Cutting Edge MIDI Tech Roundup: Midi Jacket, Beatsurfing App, PocoPoco Update

The past week and a half has been chockfull of artists and critics debating the importance of playing live and the state of dance music, washing out some cool smaller stories that went under the radar. We’re taking a few minutes today to highlight three interesting MIDI-based projects – a Mexican jacket that sends MIDI notes, an incredible controller design app, and an update to a Midi Fighter-like product that we highlighted nearly a year ago.


Why not wear your MIDI controller on you while you’re walking around? We can think of a few reasons, but it doesn’t make Mexico-based MACHINA‘s Midi Jacket any less of an interesting concept. With three touch strip sensors on the exterior of the jacket, as well as an accelerometer and “flex sensors” in the sleeve, we could easily see this project being complemented with an iOS application that allows the user to jam out while walking around town, manipulating beats and effects while staying warm. Check out the clothing design company’s promotional video for the jacket below, featuring performing musician Moi and a fair amount of anti-Internet censorship messages.

The jacket is “coming soon”, pricing unknown, – and the one featured in the video is supposedly one of five models. After watching the demo, we’re not sure that the accelerometer and bend detection actually offer any level of intuitive control yet- but often it’s hard to tell simply based on a short clip like this.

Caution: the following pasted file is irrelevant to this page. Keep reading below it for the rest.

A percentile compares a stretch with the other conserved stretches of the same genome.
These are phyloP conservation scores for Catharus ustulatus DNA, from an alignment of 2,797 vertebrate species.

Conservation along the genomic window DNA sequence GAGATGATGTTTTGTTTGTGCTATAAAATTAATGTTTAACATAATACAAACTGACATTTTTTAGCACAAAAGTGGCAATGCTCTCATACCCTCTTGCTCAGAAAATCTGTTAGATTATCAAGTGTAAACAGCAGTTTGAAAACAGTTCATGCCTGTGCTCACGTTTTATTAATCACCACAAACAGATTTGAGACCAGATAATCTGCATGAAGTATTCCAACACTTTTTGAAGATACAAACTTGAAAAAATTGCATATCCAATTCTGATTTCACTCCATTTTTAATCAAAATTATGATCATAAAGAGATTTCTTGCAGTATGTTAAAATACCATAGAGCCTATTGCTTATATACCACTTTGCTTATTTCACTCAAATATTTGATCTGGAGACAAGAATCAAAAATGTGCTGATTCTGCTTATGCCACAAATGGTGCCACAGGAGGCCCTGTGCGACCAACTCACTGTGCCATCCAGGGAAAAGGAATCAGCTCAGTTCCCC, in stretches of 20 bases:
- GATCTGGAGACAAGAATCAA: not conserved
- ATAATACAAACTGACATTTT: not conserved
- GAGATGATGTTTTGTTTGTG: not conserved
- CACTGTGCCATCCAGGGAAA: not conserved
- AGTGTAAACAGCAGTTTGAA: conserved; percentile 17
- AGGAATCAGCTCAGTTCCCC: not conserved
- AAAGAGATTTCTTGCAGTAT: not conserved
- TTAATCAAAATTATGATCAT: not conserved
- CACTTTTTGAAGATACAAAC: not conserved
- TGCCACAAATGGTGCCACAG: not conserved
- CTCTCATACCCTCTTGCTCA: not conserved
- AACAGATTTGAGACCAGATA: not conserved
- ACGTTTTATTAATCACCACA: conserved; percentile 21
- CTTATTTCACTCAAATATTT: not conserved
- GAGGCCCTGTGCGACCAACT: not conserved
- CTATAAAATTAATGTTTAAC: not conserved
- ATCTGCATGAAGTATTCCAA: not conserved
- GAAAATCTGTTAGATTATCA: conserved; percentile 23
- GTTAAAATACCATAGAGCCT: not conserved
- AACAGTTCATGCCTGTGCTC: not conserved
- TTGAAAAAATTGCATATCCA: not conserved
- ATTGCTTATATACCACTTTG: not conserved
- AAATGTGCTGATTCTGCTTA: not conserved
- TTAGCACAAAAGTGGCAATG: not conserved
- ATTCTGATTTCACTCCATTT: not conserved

TouchOSC has been widely used as the basis for iOS DJ and performance controllers for years, and when Liine’s Lemur for iOS application came out earlier this year, it highlighted how unnecessarily difficult TouchOSC programming and template generation was. Beatsurfing puts both Lemur and TouchOSC to shame, allowing the user to make and edit controller templates from within the program, on the fly. The application also takes a unique approach to controls – instead of simply emulating analog controls, it has unique shapes and designs of controls that act differently and are capable of interacting with eachother.

We haven’t had a chance to put this app through the paces yet and see just how versatile it is, but simply based on the feature set and intelligent design, it’s a step in the right direction for touchscreen MIDI controllers. The app is $11.99 – learn more about it on the official Beatsurfing site.


It’s been nearly a year since we first covered the Midi Fighter-esque Pocopoco prototypes that were developed by the IDEEALab in Tokyo, and the team has been silent until earlier this month, when they released the above new performance video of the devices in use. It’s a much higher quality video, the units are a bit more polished than videos and photos in the past, and the performance itself is more exciting, with things really getting intense in the final minute (although the performers continue to look completely disconnected from the performance).

We’ve reached out to the IDEEALab team to see if the new video is a sign of things to come, like a potential production run, but at the time of publication they haven’t responded.

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